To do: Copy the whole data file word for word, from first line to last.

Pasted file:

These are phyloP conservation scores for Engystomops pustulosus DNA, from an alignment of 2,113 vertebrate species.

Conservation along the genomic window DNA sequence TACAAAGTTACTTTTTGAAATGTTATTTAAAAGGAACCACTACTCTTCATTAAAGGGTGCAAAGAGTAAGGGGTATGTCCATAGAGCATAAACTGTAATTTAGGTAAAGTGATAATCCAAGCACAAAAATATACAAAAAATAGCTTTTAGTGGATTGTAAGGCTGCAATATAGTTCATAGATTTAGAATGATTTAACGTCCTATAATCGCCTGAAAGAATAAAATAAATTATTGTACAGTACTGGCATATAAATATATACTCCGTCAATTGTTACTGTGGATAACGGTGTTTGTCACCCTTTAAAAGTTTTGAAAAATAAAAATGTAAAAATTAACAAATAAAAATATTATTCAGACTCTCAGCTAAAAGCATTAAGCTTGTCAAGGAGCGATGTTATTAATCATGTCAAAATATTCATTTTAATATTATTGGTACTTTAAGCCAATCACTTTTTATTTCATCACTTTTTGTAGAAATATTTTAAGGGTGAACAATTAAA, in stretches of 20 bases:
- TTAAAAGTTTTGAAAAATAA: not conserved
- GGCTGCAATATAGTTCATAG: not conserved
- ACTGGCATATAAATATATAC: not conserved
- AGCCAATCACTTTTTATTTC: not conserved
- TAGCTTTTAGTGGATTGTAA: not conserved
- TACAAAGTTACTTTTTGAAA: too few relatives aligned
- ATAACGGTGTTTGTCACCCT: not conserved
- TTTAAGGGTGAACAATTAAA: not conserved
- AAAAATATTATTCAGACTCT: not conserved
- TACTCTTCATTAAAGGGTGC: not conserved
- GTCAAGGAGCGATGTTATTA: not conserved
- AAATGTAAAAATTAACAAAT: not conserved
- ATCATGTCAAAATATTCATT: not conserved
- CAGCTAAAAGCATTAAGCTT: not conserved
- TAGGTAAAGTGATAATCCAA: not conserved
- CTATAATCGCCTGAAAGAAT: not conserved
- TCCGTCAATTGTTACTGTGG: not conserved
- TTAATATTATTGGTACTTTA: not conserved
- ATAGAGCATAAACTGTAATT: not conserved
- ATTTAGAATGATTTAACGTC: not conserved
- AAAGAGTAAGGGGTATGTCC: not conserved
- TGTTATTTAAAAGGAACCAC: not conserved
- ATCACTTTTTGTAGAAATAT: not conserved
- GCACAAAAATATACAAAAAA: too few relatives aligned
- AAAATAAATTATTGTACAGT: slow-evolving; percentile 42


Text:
These are phyloP conservation scores for Engystomops pustulosus DNA, from an alignment of 2,113 vertebrate species.

Conservation along the genomic window DNA sequence TACAAAGTTACTTTTTGAAATGTTATTTAAAAGGAACCACTACTCTTCATTAAAGGGTGCAAAGAGTAAGGGGTATGTCCATAGAGCATAAACTGTAATTTAGGTAAAGTGATAATCCAAGCACAAAAATATACAAAAAATAGCTTTTAGTGGATTGTAAGGCTGCAATATAGTTCATAGATTTAGAATGATTTAACGTCCTATAATCGCCTGAAAGAATAAAATAAATTATTGTACAGTACTGGCATATAAATATATACTCCGTCAATTGTTACTGTGGATAACGGTGTTTGTCACCCTTTAAAAGTTTTGAAAAATAAAAATGTAAAAATTAACAAATAAAAATATTATTCAGACTCTCAGCTAAAAGCATTAAGCTTGTCAAGGAGCGATGTTATTAATCATGTCAAAATATTCATTTTAATATTATTGGTACTTTAAGCCAATCACTTTTTATTTCATCACTTTTTGTAGAAATATTTTAAGGGTGAACAATTAAA, in stretches of 20 bases:
- TTAAAAGTTTTGAAAAATAA: not conserved
- GGCTGCAATATAGTTCATAG: not conserved
- ACTGGCATATAAATATATAC: not conserved
- AGCCAATCACTTTTTATTTC: not conserved
- TAGCTTTTAGTGGATTGTAA: not conserved
- TACAAAGTTACTTTTTGAAA: too few relatives aligned
- ATAACGGTGTTTGTCACCCT: not conserved
- TTTAAGGGTGAACAATTAAA: not conserved
- AAAAATATTATTCAGACTCT: not conserved
- TACTCTTCATTAAAGGGTGC: not conserved
- GTCAAGGAGCGATGTTATTA: not conserved
- AAATGTAAAAATTAACAAAT: not conserved
- ATCATGTCAAAATATTCATT: not conserved
- CAGCTAAAAGCATTAAGCTT: not conserved
- TAGGTAAAGTGATAATCCAA: not conserved
- CTATAATCGCCTGAAAGAAT: not conserved
- TCCGTCAATTGTTACTGTGG: not conserved
- TTAATATTATTGGTACTTTA: not conserved
- ATAGAGCATAAACTGTAATT: not conserved
- ATTTAGAATGATTTAACGTC: not conserved
- AAAGAGTAAGGGGTATGTCC: not conserved
- TGTTATTTAAAAGGAACCAC: not conserved
- ATCACTTTTTGTAGAAATAT: not conserved
- GCACAAAAATATACAAAAAA: too few relatives aligned
- AAAATAAATTATTGTACAGT: slow-evolving; percentile 42